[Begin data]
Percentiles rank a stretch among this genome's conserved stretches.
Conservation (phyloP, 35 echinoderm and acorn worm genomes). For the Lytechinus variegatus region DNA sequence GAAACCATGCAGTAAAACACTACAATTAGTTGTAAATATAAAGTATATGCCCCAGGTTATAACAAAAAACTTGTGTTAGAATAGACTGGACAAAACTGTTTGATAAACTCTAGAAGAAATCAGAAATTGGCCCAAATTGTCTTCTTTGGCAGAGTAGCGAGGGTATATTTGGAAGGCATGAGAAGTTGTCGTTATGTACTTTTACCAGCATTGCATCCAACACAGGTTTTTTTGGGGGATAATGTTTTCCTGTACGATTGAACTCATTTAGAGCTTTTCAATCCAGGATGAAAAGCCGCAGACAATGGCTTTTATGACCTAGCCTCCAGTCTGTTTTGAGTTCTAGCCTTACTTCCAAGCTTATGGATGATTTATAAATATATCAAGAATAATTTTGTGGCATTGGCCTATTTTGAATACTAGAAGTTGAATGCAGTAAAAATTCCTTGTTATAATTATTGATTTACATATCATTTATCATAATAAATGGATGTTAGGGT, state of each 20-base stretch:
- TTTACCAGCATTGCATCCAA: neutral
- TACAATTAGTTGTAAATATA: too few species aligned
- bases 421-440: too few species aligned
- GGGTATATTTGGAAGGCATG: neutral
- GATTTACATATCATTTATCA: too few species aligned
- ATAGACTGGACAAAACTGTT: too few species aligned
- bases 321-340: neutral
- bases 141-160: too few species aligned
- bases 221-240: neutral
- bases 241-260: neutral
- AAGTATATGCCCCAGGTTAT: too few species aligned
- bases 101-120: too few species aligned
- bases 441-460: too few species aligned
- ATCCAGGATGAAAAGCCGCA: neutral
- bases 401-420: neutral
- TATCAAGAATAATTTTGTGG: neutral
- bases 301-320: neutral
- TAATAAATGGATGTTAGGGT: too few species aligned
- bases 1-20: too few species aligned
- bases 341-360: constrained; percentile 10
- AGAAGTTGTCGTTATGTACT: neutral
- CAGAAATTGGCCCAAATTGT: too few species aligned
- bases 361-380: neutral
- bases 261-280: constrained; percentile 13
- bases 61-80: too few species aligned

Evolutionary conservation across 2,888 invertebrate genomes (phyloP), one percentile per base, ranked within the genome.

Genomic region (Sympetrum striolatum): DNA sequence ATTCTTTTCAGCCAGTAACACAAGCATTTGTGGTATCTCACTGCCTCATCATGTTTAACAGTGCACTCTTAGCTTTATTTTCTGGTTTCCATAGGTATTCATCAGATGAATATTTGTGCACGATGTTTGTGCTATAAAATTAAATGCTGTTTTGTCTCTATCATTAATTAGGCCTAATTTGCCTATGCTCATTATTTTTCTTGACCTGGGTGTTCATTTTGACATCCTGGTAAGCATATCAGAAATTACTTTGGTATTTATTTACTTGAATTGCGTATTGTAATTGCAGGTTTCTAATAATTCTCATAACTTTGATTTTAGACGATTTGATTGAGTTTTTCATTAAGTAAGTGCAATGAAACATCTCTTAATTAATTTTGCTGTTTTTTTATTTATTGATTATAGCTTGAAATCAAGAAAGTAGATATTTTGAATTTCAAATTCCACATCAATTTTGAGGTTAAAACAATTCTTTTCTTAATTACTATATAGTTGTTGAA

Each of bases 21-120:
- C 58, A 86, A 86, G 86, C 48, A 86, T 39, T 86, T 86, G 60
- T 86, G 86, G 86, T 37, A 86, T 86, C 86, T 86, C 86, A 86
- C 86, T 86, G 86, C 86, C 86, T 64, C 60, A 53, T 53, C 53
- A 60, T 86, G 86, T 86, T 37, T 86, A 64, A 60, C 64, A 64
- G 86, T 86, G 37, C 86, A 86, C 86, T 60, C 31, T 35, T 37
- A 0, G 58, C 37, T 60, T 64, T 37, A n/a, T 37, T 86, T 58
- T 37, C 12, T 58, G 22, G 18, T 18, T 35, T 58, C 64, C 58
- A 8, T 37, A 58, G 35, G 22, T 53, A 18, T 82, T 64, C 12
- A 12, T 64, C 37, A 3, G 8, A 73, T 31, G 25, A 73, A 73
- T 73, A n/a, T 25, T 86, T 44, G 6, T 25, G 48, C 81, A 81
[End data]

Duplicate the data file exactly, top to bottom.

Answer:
Percentiles rank a stretch among this genome's conserved stretches.
Conservation (phyloP, 35 echinoderm and acorn worm genomes). For the Lytechinus variegatus region DNA sequence GAAACCATGCAGTAAAACACTACAATTAGTTGTAAATATAAAGTATATGCCCCAGGTTATAACAAAAAACTTGTGTTAGAATAGACTGGACAAAACTGTTTGATAAACTCTAGAAGAAATCAGAAATTGGCCCAAATTGTCTTCTTTGGCAGAGTAGCGAGGGTATATTTGGAAGGCATGAGAAGTTGTCGTTATGTACTTTTACCAGCATTGCATCCAACACAGGTTTTTTTGGGGGATAATGTTTTCCTGTACGATTGAACTCATTTAGAGCTTTTCAATCCAGGATGAAAAGCCGCAGACAATGGCTTTTATGACCTAGCCTCCAGTCTGTTTTGAGTTCTAGCCTTACTTCCAAGCTTATGGATGATTTATAAATATATCAAGAATAATTTTGTGGCATTGGCCTATTTTGAATACTAGAAGTTGAATGCAGTAAAAATTCCTTGTTATAATTATTGATTTACATATCATTTATCATAATAAATGGATGTTAGGGT, state of each 20-base stretch:
- TTTACCAGCATTGCATCCAA: neutral
- TACAATTAGTTGTAAATATA: too few species aligned
- bases 421-440: too few species aligned
- GGGTATATTTGGAAGGCATG: neutral
- GATTTACATATCATTTATCA: too few species aligned
- ATAGACTGGACAAAACTGTT: too few species aligned
- bases 321-340: neutral
- bases 141-160: too few species aligned
- bases 221-240: neutral
- bases 241-260: neutral
- AAGTATATGCCCCAGGTTAT: too few species aligned
- bases 101-120: too few species aligned
- bases 441-460: too few species aligned
- ATCCAGGATGAAAAGCCGCA: neutral
- bases 401-420: neutral
- TATCAAGAATAATTTTGTGG: neutral
- bases 301-320: neutral
- TAATAAATGGATGTTAGGGT: too few species aligned
- bases 1-20: too few species aligned
- bases 341-360: constrained; percentile 10
- AGAAGTTGTCGTTATGTACT: neutral
- CAGAAATTGGCCCAAATTGT: too few species aligned
- bases 361-380: neutral
- bases 261-280: constrained; percentile 13
- bases 61-80: too few species aligned

Evolutionary conservation across 2,888 invertebrate genomes (phyloP), one percentile per base, ranked within the genome.

Genomic region (Sympetrum striolatum): DNA sequence ATTCTTTTCAGCCAGTAACACAAGCATTTGTGGTATCTCACTGCCTCATCATGTTTAACAGTGCACTCTTAGCTTTATTTTCTGGTTTCCATAGGTATTCATCAGATGAATATTTGTGCACGATGTTTGTGCTATAAAATTAAATGCTGTTTTGTCTCTATCATTAATTAGGCCTAATTTGCCTATGCTCATTATTTTTCTTGACCTGGGTGTTCATTTTGACATCCTGGTAAGCATATCAGAAATTACTTTGGTATTTATTTACTTGAATTGCGTATTGTAATTGCAGGTTTCTAATAATTCTCATAACTTTGATTTTAGACGATTTGATTGAGTTTTTCATTAAGTAAGTGCAATGAAACATCTCTTAATTAATTTTGCTGTTTTTTTATTTATTGATTATAGCTTGAAATCAAGAAAGTAGATATTTTGAATTTCAAATTCCACATCAATTTTGAGGTTAAAACAATTCTTTTCTTAATTACTATATAGTTGTTGAA

Each of bases 21-120:
- C 58, A 86, A 86, G 86, C 48, A 86, T 39, T 86, T 86, G 60
- T 86, G 86, G 86, T 37, A 86, T 86, C 86, T 86, C 86, A 86
- C 86, T 86, G 86, C 86, C 86, T 64, C 60, A 53, T 53, C 53
- A 60, T 86, G 86, T 86, T 37, T 86, A 64, A 60, C 64, A 64
- G 86, T 86, G 37, C 86, A 86, C 86, T 60, C 31, T 35, T 37
- A 0, G 58, C 37, T 60, T 64, T 37, A n/a, T 37, T 86, T 58
- T 37, C 12, T 58, G 22, G 18, T 18, T 35, T 58, C 64, C 58
- A 8, T 37, A 58, G 35, G 22, T 53, A 18, T 82, T 64, C 12
- A 12, T 64, C 37, A 3, G 8, A 73, T 31, G 25, A 73, A 73
- T 73, A n/a, T 25, T 86, T 44, G 6, T 25, G 48, C 81, A 81